What's the email address for your business? If it ends with @gmail.com, @outlook.com, or (please no) @yahoo.com, you need to change it.
That's just how it is.
Many small businesses start as a side hustle, so it's understandable if you set up a free email address and just started using that. But that's a temporary solution. Free email addresses can make your company look amateurish, and using them makes it harder for you to take control of communication—and accounts for other services—later on.
What's the alternative? Setting up email addresses using your company's domain name. If your company's website is TotallyRealCompany.com, your email addresses should end with that, like this: firstname.lastname@example.org. Let's talk more about why this is a good idea, then look at the best resources for the job.
Once you have your business email set up, it's time to start automating it. Here's how to tame your inbox with automation.
It helps your brand
Remember those convenience store signs that featured a giant Coca Cola logo, then had the actual name of the store in small letters? Stores got those signs for free—they were called privilege signs. The trade-off was simple: Coke got to advertise, and the store got a free sign. These aren't common anymore, and it's no wonder: modern small businesses are savvy enough to know how valuable branding is. It doesn't make sense to put someone else's brand on your storefront.
You should think of free email addresses the same way. Using a Gmail account for your business is the equivalent of having a giant Google logo on all of your correspondences.
Anyone on earth can make a free Gmail account, which means someone emailing you from a Gmail account could be literally anyone. An email from your domain, meanwhile, can only come from you. Plus, it can help people find your website—the name is right there in your email address.
It sounds like a small thing, but small things matter when it comes to branding. Don't advertise someone else in your email address—make it about your business.
It gives you control
But this goes beyond branding. Emails on your domain are also practical.
Small businesses will often start with a single free email address, but that inevitably becomes unmanageable as the business grows. Your employees will need their own addresses, and if you don't provide one, they're going to use their personal accounts. That means their communication with customers is happening on addresses you don't control. It also means that, if an employee leaves, those conversations leave with them. At best, this is annoying for your customer: your former employee will have to explain the situation and put you in touch. At worst, it means a former employee can take their customers with them.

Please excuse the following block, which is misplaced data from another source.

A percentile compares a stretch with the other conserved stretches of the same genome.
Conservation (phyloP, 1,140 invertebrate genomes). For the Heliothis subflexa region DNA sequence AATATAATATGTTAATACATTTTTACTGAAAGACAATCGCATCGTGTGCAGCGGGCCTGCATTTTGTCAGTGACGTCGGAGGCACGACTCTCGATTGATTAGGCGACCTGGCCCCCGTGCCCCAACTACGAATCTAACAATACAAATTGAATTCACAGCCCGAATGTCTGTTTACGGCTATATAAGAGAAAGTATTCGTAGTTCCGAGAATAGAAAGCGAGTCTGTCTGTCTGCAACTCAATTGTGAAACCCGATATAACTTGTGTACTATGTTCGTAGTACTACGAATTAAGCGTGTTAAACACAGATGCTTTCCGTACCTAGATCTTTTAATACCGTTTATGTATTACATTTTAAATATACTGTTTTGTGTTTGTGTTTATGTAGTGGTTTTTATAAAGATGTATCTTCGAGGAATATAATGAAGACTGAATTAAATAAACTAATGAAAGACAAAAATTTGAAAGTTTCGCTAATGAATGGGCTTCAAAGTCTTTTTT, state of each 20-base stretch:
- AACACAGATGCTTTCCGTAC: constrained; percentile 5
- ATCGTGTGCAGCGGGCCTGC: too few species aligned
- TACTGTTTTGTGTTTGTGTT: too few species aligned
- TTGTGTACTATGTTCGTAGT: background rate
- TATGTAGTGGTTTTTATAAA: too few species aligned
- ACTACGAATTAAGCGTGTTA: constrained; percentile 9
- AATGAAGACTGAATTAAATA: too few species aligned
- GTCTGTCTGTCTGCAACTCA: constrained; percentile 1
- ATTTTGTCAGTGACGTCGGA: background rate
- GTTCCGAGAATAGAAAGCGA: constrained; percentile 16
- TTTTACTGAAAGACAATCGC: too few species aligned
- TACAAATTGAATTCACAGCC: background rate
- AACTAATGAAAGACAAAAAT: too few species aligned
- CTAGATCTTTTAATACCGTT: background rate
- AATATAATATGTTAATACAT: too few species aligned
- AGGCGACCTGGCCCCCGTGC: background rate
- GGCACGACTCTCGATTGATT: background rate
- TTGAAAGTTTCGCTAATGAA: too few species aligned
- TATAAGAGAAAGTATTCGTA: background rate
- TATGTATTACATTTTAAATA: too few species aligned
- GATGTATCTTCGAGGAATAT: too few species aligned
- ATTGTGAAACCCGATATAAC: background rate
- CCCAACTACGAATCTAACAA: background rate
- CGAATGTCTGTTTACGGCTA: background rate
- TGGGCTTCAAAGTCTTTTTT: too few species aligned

Email addresses on your domain, meanwhile, are in your control. If an employee leaves, you can redirect emails from their old address, so that you get the messages. That's a big deal.
It also means you can take control of any software they signed up for with that email address. I spend a couple of hours every week responding to Zapier customer questions, and I've seen so many employers ask for access to an account tied to a Gmail address, which they say belongs to a former employee. It's an unfortunate situation, and one that could be avoided if the business had set up email addresses on their domain.
How to get email addresses on your domain
To set up email accounts using your company's web address as the domain, start with our list of the best email hosting for small businesses. And keep in mind that you won't necessarily have to give up the user interface you're used to. Google Workspace (formerly G Suite) offers Gmail for businesses, meaning you can keep using Google's email interface while using an address on your company's domain. Microsoft 365 lets you do the same thing using Outlook. All of these services are reasonably priced, and well worth the branding and security benefits.
Free is a very good price, but free email might be costing you. Consider upgrading.